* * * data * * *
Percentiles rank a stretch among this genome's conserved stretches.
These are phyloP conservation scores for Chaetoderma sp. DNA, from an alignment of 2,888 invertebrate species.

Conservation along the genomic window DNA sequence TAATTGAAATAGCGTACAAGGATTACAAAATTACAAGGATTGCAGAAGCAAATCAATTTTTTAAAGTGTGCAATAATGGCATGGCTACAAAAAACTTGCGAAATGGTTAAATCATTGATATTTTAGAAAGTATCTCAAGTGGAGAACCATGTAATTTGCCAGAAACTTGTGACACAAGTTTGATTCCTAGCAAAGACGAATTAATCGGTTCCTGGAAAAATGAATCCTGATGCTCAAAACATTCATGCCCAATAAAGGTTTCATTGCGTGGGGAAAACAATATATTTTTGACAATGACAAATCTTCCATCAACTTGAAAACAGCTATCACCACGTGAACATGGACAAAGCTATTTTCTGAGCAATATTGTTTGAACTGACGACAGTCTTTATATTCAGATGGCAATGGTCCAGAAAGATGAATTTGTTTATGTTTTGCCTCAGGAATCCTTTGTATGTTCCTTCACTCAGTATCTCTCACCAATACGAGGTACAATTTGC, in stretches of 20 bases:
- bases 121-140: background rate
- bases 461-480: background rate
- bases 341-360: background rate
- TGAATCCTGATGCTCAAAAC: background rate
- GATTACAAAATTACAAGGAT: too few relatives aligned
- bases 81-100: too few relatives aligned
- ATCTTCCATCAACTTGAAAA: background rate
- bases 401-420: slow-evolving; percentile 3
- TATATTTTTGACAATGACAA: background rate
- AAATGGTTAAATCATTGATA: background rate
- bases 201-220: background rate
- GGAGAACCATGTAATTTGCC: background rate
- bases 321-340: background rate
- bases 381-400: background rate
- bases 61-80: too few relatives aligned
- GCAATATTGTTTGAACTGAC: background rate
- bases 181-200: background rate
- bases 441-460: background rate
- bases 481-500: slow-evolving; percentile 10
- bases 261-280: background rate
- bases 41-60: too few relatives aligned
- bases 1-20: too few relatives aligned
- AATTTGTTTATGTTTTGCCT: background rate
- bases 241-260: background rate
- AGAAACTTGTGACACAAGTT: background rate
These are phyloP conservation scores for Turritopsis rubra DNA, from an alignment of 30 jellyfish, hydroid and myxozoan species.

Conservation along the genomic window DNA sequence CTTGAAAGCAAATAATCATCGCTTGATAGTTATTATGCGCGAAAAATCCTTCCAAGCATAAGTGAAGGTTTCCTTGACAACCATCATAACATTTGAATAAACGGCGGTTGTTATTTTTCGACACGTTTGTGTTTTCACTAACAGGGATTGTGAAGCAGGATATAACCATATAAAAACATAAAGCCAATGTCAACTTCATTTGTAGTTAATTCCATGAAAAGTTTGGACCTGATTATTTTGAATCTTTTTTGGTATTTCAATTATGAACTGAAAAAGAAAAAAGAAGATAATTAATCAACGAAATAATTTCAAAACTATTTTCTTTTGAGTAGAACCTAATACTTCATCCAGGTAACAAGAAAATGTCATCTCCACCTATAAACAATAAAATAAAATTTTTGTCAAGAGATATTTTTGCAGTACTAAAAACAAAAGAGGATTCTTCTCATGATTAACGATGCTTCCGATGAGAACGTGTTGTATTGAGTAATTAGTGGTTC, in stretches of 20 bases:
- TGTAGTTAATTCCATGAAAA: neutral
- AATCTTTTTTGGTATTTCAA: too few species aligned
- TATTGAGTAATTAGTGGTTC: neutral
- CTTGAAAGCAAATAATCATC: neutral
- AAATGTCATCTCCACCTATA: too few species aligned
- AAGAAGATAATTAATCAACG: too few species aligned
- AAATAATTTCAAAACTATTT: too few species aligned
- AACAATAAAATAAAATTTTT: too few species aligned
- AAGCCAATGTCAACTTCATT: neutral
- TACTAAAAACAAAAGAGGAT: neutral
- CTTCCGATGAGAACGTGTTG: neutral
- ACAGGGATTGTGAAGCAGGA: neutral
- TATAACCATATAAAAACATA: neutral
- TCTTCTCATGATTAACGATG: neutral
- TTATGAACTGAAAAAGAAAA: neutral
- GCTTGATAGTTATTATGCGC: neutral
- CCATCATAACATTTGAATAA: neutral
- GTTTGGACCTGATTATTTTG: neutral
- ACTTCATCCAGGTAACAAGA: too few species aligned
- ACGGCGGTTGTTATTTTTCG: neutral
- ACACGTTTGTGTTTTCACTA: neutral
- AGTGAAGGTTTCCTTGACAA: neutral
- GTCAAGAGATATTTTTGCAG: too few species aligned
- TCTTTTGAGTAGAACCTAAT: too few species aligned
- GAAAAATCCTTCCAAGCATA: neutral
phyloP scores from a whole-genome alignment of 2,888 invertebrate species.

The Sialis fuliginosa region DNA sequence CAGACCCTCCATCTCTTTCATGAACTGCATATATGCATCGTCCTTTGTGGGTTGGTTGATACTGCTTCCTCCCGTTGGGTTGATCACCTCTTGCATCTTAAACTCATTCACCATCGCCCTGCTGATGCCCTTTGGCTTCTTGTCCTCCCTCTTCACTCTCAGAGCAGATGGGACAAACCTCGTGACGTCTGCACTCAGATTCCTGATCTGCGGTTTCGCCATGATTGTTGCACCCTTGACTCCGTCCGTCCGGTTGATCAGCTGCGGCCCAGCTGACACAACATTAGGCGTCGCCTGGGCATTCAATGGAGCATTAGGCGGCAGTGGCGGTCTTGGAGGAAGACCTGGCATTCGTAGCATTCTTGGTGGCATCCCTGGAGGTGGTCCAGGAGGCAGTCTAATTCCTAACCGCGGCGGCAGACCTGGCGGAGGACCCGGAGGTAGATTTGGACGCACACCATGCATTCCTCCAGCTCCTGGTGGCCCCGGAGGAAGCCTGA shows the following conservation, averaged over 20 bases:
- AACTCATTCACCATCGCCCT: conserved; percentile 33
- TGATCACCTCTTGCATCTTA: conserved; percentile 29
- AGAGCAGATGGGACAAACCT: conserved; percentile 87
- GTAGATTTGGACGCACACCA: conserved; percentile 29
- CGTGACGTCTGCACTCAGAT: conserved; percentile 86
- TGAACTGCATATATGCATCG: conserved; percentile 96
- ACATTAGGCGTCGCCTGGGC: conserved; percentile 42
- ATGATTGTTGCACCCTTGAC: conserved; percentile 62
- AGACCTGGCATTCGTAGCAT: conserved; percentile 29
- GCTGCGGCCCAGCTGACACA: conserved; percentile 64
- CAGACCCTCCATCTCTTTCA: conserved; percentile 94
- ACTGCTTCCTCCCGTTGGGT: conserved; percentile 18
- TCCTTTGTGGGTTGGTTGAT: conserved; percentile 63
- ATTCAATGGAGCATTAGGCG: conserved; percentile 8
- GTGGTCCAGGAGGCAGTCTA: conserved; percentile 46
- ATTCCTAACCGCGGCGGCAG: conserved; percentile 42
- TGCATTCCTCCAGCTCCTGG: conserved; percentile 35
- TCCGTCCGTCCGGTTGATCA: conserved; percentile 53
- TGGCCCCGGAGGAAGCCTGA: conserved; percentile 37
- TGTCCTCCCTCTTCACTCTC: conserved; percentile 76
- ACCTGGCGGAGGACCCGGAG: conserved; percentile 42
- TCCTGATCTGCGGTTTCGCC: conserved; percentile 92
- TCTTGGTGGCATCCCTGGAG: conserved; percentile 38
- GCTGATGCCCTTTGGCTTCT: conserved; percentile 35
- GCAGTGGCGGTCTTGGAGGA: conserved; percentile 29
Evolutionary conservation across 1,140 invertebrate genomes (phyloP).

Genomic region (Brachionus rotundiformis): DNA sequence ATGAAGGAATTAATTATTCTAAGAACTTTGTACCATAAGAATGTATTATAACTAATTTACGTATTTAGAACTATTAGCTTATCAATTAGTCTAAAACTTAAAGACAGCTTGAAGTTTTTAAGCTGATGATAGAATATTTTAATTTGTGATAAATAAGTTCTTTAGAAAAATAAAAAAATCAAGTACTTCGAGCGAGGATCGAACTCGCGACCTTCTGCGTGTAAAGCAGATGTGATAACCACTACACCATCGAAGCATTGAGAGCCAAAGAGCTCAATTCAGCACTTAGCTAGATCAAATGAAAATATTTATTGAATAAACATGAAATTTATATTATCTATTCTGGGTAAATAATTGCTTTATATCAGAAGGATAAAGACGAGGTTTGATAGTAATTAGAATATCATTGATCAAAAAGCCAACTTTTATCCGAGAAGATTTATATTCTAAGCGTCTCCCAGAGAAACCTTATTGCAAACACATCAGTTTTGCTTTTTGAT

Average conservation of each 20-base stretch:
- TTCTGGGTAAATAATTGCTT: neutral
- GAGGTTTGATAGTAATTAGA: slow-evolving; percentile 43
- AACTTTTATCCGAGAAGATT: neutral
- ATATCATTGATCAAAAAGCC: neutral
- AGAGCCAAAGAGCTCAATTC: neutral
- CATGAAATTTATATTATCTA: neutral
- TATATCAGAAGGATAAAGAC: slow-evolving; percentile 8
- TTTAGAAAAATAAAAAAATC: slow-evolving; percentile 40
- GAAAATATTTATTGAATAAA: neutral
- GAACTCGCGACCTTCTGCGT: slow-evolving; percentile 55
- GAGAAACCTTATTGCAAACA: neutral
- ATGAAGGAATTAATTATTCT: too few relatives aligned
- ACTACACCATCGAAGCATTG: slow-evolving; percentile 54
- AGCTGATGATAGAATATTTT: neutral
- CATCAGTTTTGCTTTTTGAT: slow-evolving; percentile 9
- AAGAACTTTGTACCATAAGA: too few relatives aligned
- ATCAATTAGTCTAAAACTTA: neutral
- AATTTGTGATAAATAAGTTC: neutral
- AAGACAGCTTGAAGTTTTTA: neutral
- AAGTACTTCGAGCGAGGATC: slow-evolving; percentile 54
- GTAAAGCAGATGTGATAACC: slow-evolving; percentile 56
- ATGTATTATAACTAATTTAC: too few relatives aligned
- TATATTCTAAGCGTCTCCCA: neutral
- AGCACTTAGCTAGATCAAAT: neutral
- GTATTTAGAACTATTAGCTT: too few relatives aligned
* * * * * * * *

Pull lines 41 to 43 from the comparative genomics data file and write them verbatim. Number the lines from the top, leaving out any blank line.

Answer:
- CTTCCGATGAGAACGTGTTG: neutral
- ACAGGGATTGTGAAGCAGGA: neutral
- TATAACCATATAAAAACATA: neutral